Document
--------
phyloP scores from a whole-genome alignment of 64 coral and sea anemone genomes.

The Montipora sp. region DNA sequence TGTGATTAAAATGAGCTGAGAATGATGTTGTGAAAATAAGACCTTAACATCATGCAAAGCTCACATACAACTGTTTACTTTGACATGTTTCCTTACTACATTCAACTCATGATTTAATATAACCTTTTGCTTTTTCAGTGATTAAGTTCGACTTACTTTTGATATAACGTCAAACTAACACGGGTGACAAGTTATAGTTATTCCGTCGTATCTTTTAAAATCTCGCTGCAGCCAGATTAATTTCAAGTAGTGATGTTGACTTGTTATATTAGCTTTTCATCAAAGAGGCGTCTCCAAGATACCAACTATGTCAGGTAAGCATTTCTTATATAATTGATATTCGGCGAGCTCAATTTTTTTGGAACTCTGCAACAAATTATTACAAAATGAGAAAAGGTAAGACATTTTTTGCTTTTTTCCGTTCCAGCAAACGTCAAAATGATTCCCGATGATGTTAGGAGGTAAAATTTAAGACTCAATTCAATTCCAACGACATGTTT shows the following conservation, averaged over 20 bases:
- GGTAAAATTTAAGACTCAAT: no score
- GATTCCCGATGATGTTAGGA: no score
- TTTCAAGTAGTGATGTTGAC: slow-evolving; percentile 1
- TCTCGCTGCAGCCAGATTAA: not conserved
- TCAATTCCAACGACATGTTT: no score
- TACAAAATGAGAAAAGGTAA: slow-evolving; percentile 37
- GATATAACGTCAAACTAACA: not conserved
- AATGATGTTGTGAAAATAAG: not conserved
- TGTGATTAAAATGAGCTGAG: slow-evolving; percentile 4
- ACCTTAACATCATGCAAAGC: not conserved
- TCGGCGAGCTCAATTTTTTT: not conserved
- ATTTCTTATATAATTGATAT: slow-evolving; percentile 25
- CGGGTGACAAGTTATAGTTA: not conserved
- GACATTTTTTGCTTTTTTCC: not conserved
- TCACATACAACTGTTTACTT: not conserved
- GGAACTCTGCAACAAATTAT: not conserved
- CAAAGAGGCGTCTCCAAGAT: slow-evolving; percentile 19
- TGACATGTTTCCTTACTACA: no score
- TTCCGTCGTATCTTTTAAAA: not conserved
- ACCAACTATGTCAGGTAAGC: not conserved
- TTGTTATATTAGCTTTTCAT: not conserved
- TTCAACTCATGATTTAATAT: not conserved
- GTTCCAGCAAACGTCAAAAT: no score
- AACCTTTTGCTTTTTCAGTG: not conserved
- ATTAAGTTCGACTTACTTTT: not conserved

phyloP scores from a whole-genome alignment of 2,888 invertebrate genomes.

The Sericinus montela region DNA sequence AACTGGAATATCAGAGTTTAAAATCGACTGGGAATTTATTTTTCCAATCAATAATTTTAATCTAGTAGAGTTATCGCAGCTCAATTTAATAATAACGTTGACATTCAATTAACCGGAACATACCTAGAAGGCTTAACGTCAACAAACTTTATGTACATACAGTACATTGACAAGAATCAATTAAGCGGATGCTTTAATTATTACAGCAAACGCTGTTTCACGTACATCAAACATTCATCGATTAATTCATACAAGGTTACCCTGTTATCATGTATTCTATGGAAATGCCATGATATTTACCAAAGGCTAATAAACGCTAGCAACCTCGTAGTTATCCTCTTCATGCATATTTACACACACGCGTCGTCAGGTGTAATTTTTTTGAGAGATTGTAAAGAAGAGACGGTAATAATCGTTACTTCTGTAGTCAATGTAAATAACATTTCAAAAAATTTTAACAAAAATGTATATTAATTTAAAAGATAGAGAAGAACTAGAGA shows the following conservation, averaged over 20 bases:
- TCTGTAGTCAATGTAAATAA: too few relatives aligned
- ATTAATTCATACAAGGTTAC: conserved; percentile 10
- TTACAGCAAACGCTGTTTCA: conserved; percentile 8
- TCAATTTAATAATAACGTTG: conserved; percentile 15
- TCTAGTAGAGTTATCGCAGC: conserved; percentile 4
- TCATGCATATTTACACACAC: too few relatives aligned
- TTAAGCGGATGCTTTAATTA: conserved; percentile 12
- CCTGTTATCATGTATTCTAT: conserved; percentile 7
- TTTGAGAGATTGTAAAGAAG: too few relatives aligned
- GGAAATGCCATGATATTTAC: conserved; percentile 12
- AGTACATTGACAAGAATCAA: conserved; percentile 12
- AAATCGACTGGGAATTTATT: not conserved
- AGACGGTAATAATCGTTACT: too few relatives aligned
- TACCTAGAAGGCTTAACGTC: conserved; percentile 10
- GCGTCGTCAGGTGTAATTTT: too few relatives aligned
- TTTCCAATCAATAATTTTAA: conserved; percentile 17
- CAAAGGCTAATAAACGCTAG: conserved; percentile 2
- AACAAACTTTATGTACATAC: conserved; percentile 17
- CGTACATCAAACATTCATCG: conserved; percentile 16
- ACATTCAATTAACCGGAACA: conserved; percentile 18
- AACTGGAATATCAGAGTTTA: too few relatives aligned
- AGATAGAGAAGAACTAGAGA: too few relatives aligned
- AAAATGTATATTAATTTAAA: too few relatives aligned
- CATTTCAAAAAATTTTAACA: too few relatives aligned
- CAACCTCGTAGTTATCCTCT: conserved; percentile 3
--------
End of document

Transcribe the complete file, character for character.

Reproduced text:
phyloP scores from a whole-genome alignment of 64 coral and sea anemone genomes.

The Montipora sp. region DNA sequence TGTGATTAAAATGAGCTGAGAATGATGTTGTGAAAATAAGACCTTAACATCATGCAAAGCTCACATACAACTGTTTACTTTGACATGTTTCCTTACTACATTCAACTCATGATTTAATATAACCTTTTGCTTTTTCAGTGATTAAGTTCGACTTACTTTTGATATAACGTCAAACTAACACGGGTGACAAGTTATAGTTATTCCGTCGTATCTTTTAAAATCTCGCTGCAGCCAGATTAATTTCAAGTAGTGATGTTGACTTGTTATATTAGCTTTTCATCAAAGAGGCGTCTCCAAGATACCAACTATGTCAGGTAAGCATTTCTTATATAATTGATATTCGGCGAGCTCAATTTTTTTGGAACTCTGCAACAAATTATTACAAAATGAGAAAAGGTAAGACATTTTTTGCTTTTTTCCGTTCCAGCAAACGTCAAAATGATTCCCGATGATGTTAGGAGGTAAAATTTAAGACTCAATTCAATTCCAACGACATGTTT shows the following conservation, averaged over 20 bases:
- GGTAAAATTTAAGACTCAAT: no score
- GATTCCCGATGATGTTAGGA: no score
- TTTCAAGTAGTGATGTTGAC: slow-evolving; percentile 1
- TCTCGCTGCAGCCAGATTAA: not conserved
- TCAATTCCAACGACATGTTT: no score
- TACAAAATGAGAAAAGGTAA: slow-evolving; percentile 37
- GATATAACGTCAAACTAACA: not conserved
- AATGATGTTGTGAAAATAAG: not conserved
- TGTGATTAAAATGAGCTGAG: slow-evolving; percentile 4
- ACCTTAACATCATGCAAAGC: not conserved
- TCGGCGAGCTCAATTTTTTT: not conserved
- ATTTCTTATATAATTGATAT: slow-evolving; percentile 25
- CGGGTGACAAGTTATAGTTA: not conserved
- GACATTTTTTGCTTTTTTCC: not conserved
- TCACATACAACTGTTTACTT: not conserved
- GGAACTCTGCAACAAATTAT: not conserved
- CAAAGAGGCGTCTCCAAGAT: slow-evolving; percentile 19
- TGACATGTTTCCTTACTACA: no score
- TTCCGTCGTATCTTTTAAAA: not conserved
- ACCAACTATGTCAGGTAAGC: not conserved
- TTGTTATATTAGCTTTTCAT: not conserved
- TTCAACTCATGATTTAATAT: not conserved
- GTTCCAGCAAACGTCAAAAT: no score
- AACCTTTTGCTTTTTCAGTG: not conserved
- ATTAAGTTCGACTTACTTTT: not conserved

phyloP scores from a whole-genome alignment of 2,888 invertebrate genomes.

The Sericinus montela region DNA sequence AACTGGAATATCAGAGTTTAAAATCGACTGGGAATTTATTTTTCCAATCAATAATTTTAATCTAGTAGAGTTATCGCAGCTCAATTTAATAATAACGTTGACATTCAATTAACCGGAACATACCTAGAAGGCTTAACGTCAACAAACTTTATGTACATACAGTACATTGACAAGAATCAATTAAGCGGATGCTTTAATTATTACAGCAAACGCTGTTTCACGTACATCAAACATTCATCGATTAATTCATACAAGGTTACCCTGTTATCATGTATTCTATGGAAATGCCATGATATTTACCAAAGGCTAATAAACGCTAGCAACCTCGTAGTTATCCTCTTCATGCATATTTACACACACGCGTCGTCAGGTGTAATTTTTTTGAGAGATTGTAAAGAAGAGACGGTAATAATCGTTACTTCTGTAGTCAATGTAAATAACATTTCAAAAAATTTTAACAAAAATGTATATTAATTTAAAAGATAGAGAAGAACTAGAGA shows the following conservation, averaged over 20 bases:
- TCTGTAGTCAATGTAAATAA: too few relatives aligned
- ATTAATTCATACAAGGTTAC: conserved; percentile 10
- TTACAGCAAACGCTGTTTCA: conserved; percentile 8
- TCAATTTAATAATAACGTTG: conserved; percentile 15
- TCTAGTAGAGTTATCGCAGC: conserved; percentile 4
- TCATGCATATTTACACACAC: too few relatives aligned
- TTAAGCGGATGCTTTAATTA: conserved; percentile 12
- CCTGTTATCATGTATTCTAT: conserved; percentile 7
- TTTGAGAGATTGTAAAGAAG: too few relatives aligned
- GGAAATGCCATGATATTTAC: conserved; percentile 12
- AGTACATTGACAAGAATCAA: conserved; percentile 12
- AAATCGACTGGGAATTTATT: not conserved
- AGACGGTAATAATCGTTACT: too few relatives aligned
- TACCTAGAAGGCTTAACGTC: conserved; percentile 10
- GCGTCGTCAGGTGTAATTTT: too few relatives aligned
- TTTCCAATCAATAATTTTAA: conserved; percentile 17
- CAAAGGCTAATAAACGCTAG: conserved; percentile 2
- AACAAACTTTATGTACATAC: conserved; percentile 17
- CGTACATCAAACATTCATCG: conserved; percentile 16
- ACATTCAATTAACCGGAACA: conserved; percentile 18
- AACTGGAATATCAGAGTTTA: too few relatives aligned
- AGATAGAGAAGAACTAGAGA: too few relatives aligned
- AAAATGTATATTAATTTAAA: too few relatives aligned
- CATTTCAAAAAATTTTAACA: too few relatives aligned
- CAACCTCGTAGTTATCCTCT: conserved; percentile 3